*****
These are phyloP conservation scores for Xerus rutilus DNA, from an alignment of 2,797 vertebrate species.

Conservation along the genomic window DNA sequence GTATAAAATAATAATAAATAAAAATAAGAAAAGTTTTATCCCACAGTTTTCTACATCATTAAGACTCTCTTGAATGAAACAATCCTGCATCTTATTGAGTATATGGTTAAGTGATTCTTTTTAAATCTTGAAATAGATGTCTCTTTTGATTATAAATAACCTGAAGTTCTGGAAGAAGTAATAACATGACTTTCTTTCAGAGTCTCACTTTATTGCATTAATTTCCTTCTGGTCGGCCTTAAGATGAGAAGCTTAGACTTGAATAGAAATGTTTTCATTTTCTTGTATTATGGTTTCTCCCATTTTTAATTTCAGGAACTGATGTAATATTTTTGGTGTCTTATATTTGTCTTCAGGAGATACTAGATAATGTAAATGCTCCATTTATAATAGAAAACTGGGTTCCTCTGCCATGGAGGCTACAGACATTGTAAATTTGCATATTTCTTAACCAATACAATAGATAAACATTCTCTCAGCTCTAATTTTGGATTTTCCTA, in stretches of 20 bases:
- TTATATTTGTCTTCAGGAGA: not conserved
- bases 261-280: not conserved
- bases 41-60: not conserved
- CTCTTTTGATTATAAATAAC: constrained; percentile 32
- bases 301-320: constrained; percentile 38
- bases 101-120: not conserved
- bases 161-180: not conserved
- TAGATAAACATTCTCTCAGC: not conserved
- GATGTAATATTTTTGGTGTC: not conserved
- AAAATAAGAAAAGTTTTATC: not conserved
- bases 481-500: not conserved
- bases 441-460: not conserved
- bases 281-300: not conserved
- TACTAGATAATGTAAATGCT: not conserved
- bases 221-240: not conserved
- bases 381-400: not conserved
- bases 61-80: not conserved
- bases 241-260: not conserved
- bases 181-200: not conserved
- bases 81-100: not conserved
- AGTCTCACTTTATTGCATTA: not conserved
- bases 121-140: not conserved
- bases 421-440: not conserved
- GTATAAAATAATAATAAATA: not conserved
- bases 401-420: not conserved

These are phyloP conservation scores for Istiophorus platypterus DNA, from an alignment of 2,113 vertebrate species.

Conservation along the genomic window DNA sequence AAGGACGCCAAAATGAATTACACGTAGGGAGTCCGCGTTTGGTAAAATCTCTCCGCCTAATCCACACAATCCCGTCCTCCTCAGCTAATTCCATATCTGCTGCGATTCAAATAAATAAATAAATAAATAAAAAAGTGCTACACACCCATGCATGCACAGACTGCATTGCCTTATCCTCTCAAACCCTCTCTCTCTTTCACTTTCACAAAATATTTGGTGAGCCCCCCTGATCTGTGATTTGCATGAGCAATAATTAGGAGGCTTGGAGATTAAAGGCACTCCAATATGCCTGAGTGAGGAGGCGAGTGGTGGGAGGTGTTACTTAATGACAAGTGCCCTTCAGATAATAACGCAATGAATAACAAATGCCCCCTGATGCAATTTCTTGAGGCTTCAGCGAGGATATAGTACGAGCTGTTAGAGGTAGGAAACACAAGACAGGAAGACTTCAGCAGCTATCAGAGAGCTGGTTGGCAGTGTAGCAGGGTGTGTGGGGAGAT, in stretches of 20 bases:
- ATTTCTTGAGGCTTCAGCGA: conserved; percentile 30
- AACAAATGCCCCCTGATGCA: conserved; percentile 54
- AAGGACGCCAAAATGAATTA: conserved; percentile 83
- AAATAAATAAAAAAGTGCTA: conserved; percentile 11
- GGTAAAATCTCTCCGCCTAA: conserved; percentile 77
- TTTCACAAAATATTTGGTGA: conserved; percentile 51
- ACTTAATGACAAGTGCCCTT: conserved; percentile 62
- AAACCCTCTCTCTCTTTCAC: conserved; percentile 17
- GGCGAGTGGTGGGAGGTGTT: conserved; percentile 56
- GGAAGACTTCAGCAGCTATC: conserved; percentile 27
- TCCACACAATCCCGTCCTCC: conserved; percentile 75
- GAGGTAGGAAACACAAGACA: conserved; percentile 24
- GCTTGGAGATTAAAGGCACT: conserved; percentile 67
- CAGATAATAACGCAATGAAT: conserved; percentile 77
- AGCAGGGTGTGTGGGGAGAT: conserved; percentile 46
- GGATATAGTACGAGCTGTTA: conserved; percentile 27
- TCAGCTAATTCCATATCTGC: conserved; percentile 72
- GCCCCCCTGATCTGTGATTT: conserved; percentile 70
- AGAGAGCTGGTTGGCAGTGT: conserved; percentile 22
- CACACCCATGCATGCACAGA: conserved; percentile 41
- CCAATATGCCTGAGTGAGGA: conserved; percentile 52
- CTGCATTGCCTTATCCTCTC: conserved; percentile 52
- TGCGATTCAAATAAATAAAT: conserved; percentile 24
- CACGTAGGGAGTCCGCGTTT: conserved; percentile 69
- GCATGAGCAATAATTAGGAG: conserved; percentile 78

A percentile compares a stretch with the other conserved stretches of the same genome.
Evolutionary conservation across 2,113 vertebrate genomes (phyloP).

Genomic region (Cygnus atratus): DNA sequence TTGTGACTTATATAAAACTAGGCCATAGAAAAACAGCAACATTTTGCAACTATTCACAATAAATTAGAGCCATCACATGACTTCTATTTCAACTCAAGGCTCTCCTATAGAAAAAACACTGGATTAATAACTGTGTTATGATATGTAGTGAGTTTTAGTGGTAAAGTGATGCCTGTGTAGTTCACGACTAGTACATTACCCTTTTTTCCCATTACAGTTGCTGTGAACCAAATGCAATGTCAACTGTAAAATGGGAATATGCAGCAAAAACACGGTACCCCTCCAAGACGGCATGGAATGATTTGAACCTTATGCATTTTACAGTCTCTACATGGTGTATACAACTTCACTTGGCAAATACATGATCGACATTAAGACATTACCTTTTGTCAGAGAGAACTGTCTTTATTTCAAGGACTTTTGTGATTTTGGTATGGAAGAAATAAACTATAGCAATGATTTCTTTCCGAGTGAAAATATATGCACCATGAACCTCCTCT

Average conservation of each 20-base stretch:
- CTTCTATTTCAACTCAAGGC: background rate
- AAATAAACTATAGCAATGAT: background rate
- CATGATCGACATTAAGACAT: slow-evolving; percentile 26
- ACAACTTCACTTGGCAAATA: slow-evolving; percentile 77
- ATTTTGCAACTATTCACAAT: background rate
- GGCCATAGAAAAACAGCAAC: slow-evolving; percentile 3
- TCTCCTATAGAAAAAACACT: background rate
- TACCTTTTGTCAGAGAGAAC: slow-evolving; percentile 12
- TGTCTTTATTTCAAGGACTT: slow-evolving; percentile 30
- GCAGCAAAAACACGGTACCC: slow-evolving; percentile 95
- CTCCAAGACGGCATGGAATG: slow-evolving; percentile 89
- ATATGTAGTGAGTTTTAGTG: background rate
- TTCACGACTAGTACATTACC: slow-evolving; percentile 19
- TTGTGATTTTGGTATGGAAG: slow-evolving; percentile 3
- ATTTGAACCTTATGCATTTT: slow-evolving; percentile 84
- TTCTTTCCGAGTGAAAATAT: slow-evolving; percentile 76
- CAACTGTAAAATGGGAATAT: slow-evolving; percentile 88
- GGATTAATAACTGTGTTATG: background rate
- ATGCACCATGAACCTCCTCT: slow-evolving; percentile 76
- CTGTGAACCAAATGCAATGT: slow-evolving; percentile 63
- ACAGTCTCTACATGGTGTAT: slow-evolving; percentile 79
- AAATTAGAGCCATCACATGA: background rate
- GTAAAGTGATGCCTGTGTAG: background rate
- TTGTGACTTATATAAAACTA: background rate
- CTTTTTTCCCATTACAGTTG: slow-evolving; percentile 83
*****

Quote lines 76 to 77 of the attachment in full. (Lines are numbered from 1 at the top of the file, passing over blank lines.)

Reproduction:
- GGATTAATAACTGTGTTATG: background rate
- ATGCACCATGAACCTCCTCT: slow-evolving; percentile 76